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PENNINGTON V. COXE, 6 U. S. 33 (1804)

U.S. Supreme Court

Pennington v. Coxe, 6 U.S. 2 Cranch 33 33 (1804)

Pennington v. Coxe

6 U.S. (2 Cranch) 33


Sugar refined but not sent out of the refinery for sale before 1 July, 1802, when the act of Congress respecting certain internal taxes came into operation, is not liable to duty.

That a law is the best expositor of itself, that every part of an act is to be taken into view for the purpose of discovering the mind of the legislature, and that the details of one part may contain regulations restricting the extent of general expressions used in another part of the same act are among those plain rules laid down by common sense for the exposition of statutes which have been uniformly acknowledged.

In the Circuit Court of the United States for the Pennsylvania District, an action was instituted and a feigned issue formed to try the question

Page 6 U. S. 34

whether sugar which had been refined and was in the manufactory previous to 1 July, 1802, was, when sent out for sale, liable to duty under the provisions of the Act of Congress passed June 5, 1794, entitled an "Act laying certain duties upon snuff and refined sugars."

The judgment of the circuit court was in favor of the plaintiff below, and the defendant in that court brought this writ of error.

The second section enacts that

"From and after 39 September, 1794, there be levied, collected, and paid

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upon all sugar which shall be refined within the United States a duty of two cents per pound."

The third section directs "that the duties aforesaid shall be levied, collected and accounted for" by certain officers therein described.

The fifth section directs that every refiner of sugar shall make true and exact entry and report in writing at the office of inspection of every house or building where such business shall be carried on, and every pan or boiler, together with the capacity of each, and shall also give bond in the sum of five thousand dollars with condition that he will enter in a book or paper, to be kept for that purpose, all sugar which he shall refine, and the quantities from day to day sent out of the building where the same shall have been refined, and shall on 1 January, April, July, and October in each year render a just and true account of all the refined sugar which he shall have sent out from the time of the last account rendered, producing and showing therewith the original book or paper whereon the entries from day to day to be made as aforesaid have been made,

"and he shall, at the time of rendering each account, pay or secure the duties which by this act ought to be paid upon the refined sugar in the said account mentioned."

By the seventh section it is enacted that every refiner of sugar shall yearly, being thereunto required by an officer of inspection, make oath that the accounts which have been by him rendered of the quantities of refined sugar by him sent out of the building have been just and true.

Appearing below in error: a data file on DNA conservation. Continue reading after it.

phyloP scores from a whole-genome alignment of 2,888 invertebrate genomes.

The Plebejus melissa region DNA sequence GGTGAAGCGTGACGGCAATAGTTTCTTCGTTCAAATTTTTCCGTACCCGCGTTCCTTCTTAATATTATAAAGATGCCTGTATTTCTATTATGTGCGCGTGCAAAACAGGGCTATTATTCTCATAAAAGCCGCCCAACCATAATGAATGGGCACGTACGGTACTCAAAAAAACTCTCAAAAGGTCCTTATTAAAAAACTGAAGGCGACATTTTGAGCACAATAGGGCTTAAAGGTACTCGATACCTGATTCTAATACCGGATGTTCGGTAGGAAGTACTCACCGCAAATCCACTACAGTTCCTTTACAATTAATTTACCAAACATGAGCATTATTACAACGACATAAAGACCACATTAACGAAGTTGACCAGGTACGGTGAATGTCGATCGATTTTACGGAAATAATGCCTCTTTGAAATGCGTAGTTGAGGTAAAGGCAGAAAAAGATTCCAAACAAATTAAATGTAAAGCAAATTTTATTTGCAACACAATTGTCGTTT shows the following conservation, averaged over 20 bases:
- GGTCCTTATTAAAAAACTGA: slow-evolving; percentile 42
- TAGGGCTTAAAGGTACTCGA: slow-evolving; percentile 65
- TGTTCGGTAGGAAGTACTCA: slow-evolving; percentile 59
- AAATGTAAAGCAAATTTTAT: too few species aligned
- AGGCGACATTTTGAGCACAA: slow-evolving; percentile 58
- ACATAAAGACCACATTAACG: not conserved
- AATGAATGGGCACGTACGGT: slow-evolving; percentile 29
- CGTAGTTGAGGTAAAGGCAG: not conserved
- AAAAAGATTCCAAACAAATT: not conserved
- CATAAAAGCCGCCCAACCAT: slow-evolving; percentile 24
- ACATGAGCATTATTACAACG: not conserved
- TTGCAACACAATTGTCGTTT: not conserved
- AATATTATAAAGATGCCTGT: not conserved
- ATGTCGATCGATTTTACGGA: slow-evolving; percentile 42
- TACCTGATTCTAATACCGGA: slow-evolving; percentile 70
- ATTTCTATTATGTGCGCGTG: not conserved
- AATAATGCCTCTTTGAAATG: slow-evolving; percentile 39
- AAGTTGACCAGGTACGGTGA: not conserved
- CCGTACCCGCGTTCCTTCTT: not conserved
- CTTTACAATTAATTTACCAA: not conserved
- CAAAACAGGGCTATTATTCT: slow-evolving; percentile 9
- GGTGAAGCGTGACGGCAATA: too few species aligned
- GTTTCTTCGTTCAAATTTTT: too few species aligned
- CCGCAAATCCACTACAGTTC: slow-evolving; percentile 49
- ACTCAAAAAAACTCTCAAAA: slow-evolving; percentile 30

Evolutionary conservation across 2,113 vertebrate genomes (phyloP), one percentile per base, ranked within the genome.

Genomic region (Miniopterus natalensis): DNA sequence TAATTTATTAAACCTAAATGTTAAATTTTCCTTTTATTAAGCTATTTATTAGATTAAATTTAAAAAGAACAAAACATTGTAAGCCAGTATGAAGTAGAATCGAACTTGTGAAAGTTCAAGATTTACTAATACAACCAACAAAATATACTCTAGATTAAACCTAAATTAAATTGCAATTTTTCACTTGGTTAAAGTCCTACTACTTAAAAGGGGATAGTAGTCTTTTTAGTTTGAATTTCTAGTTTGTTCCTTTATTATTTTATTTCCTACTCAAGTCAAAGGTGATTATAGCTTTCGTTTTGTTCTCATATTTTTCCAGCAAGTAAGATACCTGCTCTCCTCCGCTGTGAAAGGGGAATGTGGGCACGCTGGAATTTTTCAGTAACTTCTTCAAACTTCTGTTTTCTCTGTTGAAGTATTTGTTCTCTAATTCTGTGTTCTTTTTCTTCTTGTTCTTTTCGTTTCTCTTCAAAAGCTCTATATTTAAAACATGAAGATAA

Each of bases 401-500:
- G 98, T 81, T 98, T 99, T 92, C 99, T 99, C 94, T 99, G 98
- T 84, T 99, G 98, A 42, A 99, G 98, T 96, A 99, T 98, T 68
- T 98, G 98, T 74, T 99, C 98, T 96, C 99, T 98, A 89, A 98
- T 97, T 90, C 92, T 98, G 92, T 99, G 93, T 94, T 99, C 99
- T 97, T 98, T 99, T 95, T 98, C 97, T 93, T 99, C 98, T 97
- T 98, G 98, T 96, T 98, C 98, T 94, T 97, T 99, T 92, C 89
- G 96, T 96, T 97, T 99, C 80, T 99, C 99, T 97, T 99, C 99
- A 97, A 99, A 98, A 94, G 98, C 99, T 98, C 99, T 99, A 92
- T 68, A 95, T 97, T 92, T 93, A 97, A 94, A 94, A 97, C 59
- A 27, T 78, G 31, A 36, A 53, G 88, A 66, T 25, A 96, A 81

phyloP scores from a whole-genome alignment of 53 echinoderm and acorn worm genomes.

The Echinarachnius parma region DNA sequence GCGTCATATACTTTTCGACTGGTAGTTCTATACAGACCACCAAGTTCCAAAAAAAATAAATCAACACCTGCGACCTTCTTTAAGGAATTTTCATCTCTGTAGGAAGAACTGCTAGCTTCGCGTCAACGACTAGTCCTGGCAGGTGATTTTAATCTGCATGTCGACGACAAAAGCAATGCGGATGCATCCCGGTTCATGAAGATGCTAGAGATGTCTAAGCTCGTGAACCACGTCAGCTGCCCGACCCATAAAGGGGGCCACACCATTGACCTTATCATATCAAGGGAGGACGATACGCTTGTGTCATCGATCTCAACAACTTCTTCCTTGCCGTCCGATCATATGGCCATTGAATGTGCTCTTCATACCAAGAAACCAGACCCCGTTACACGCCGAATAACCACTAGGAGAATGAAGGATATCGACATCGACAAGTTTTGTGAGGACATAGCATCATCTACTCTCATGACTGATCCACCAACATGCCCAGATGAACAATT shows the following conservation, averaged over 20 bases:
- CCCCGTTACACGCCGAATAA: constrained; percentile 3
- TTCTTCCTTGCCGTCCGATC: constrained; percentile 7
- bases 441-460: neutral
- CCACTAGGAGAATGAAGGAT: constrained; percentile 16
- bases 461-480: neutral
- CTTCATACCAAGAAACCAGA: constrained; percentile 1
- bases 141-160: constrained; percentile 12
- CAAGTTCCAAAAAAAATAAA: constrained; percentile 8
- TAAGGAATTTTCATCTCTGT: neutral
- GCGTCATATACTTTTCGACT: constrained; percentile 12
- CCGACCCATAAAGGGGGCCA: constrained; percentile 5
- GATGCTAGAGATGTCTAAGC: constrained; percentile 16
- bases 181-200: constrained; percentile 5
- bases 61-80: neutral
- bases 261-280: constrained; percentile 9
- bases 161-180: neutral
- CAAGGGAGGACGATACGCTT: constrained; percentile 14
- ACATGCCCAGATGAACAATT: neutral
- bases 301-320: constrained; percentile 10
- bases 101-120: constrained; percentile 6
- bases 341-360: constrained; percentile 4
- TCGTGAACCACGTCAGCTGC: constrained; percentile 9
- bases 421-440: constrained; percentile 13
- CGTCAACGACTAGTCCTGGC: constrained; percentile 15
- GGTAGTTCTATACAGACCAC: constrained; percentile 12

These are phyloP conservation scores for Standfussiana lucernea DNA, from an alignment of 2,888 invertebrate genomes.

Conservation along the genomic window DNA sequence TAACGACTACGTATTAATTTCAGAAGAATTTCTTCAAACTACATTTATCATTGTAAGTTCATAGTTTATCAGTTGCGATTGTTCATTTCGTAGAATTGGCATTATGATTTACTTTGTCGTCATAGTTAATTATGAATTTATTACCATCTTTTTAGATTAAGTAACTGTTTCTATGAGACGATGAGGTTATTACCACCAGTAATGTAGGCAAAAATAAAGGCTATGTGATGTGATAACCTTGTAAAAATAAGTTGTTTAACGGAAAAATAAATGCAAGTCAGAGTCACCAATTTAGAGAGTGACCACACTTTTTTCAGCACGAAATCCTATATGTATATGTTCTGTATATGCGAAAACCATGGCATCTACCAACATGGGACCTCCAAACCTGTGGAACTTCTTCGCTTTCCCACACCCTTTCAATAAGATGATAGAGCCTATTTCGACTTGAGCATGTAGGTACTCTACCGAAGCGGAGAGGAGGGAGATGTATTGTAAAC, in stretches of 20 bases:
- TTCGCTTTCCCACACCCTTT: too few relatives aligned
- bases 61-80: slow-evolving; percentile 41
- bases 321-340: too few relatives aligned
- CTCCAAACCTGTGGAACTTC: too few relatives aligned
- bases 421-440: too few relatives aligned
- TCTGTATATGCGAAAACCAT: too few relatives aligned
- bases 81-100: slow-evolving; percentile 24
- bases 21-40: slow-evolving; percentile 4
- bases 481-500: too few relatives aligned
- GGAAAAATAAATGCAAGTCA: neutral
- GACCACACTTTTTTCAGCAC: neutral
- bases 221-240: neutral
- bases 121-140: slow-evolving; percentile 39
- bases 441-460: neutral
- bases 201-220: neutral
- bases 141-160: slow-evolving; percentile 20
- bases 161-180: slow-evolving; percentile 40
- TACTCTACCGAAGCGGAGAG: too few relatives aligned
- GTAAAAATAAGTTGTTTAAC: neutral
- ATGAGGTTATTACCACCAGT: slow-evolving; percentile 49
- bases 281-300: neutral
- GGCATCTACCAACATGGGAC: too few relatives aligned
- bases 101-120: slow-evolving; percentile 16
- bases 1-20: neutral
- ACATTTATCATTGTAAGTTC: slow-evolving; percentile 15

By the tenth section it is enacted

"That all snuff and refined sugar which shall have been manufactured or made within the United States in manner aforesaid after 30 September next whereof the duties aforesaid have not been duly paid or secured according to the true intent and meaning of this act shall, upon default being made in the paying or securing of the said duties, be forfeited and shall and may be seized as forfeited by any officer of the inspection or of the customs."

By the eleventh section, the refiner has the option to pay upon rendering his account "the duties which shall

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thereby appear to be due and payable," with a deduction of six percent for prompt payment, or to give bond payable in nine months.

By the eleventh section, a drawback of the duties "hereby laid upon sugar refined within the United States" is allowed upon exportation to a foreign port.

But by the sixteenth section, such allowance is not to be made unless the exporter shall make oath that the duties have been paid or secured.

The twentieth section declares it shall be lawful to export refined sugar directly from the manufactory free from duty.

The first section of the repealing act of April 6, 1802, enacts

"That from and after 30 June next, the internal duties on stills and domestic distilled spirits, on refined sugars, licenses to retailers, sales at auction, carriages for the conveyance of persons, and stamped vellum, parchment and paper shall be discontinued, and all acts and parts of acts relative thereto shall, from and after the said 30 June next, be repealed, "

"Provided that for the recovery and receipt of such duties as shall have accrued, and on the day aforesaid remain outstanding, and for the payment of drawbacks or allowances on the exportation of any of the said spirits or sugars legally entitled thereto, and for the recovery and distribution of fines, penalties, and forfeitures and the remission thereof which shall have been incurred before and on the said day, the provisions of the aforesaid acts shall remain in full force and virtue. "

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